“But underneath I think we are now in a very exciting melting pot.” Peter Greenaway’s Re-invention of Mannerist Style and the Historicity of Cinema


  • Micha Braun




Peter Greenaway, historicity of cinema, mannerist aesthetic, The Falls, The Tulse Luper Suitcases


Within his cinematic works, British filmmaker, painter, curator, and multi-media artist Peter Greenaway proves techniques of discontinuous narration and playfully tries to retrieve forms of representation and perception that already seemed to be marginalised in the modern era. Those techniques are argued to have the potential to examine recent representations of cultural order and the historicity of the present.
The paper is focusing on two peculiarities in Greenaway’s work that make the historicity of cinema evident: first, his commitment to a mannerist aesthetic, which he disjunctively connects to epistemological questions of the present, and, second, the examination of the cinema situation itself, which he calls a dying dinosaur – a relic of modernity that needs a revolutionary reconditioning. In giving insights into two major works that are closely linked over a period of almost 25 years, Greenaway’s strategies of historicising cinema will be addressed. They are to be characterised as key examples of Greenaway’s techniques of establishing a space of encyclopaedic history-telling and discontinuous perception that outreaches the capacities of classic filmic representation.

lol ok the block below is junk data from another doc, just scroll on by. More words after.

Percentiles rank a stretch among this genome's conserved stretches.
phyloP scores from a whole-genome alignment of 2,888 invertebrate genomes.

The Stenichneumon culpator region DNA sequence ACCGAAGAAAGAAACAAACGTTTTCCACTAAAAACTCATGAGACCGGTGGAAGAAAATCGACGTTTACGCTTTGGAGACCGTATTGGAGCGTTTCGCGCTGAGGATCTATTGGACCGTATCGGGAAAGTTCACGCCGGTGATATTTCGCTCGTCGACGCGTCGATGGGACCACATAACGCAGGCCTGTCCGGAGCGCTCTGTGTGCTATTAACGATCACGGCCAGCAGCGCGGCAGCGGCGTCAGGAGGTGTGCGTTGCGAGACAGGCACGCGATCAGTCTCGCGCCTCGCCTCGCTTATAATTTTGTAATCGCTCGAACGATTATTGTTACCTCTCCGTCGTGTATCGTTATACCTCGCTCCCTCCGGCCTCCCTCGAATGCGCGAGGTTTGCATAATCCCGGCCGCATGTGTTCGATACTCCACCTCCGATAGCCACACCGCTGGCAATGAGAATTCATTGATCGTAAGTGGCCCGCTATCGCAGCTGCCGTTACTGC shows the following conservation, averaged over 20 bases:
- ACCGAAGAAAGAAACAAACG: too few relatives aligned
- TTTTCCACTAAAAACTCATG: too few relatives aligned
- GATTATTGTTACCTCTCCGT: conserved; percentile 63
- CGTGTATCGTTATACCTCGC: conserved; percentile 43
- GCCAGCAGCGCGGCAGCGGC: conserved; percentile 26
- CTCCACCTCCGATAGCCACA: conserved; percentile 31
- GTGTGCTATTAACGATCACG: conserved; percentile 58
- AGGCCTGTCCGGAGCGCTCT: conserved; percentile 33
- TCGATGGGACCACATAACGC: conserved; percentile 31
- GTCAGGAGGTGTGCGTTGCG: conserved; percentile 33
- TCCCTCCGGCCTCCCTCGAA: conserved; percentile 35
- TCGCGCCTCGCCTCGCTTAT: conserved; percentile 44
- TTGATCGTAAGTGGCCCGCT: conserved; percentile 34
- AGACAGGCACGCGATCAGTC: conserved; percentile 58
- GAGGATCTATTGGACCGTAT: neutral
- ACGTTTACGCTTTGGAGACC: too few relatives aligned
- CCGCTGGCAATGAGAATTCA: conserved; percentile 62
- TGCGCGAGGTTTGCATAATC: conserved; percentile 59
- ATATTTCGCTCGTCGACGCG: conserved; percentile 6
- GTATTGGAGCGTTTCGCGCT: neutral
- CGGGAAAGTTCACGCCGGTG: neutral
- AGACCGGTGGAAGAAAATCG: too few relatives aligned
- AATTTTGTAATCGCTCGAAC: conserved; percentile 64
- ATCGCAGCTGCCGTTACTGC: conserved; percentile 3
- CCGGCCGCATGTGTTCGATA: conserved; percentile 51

Author Biography

Micha Braun

Institute of Theatre Studies, Leipzig University


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How to Cite

Braun, M. (2014). “But underneath I think we are now in a very exciting melting pot.” Peter Greenaway’s Re-invention of Mannerist Style and the Historicity of Cinema. AM Journal of Art and Media Studies, (6), 102–113. https://doi.org/10.25038/am.v0i6.79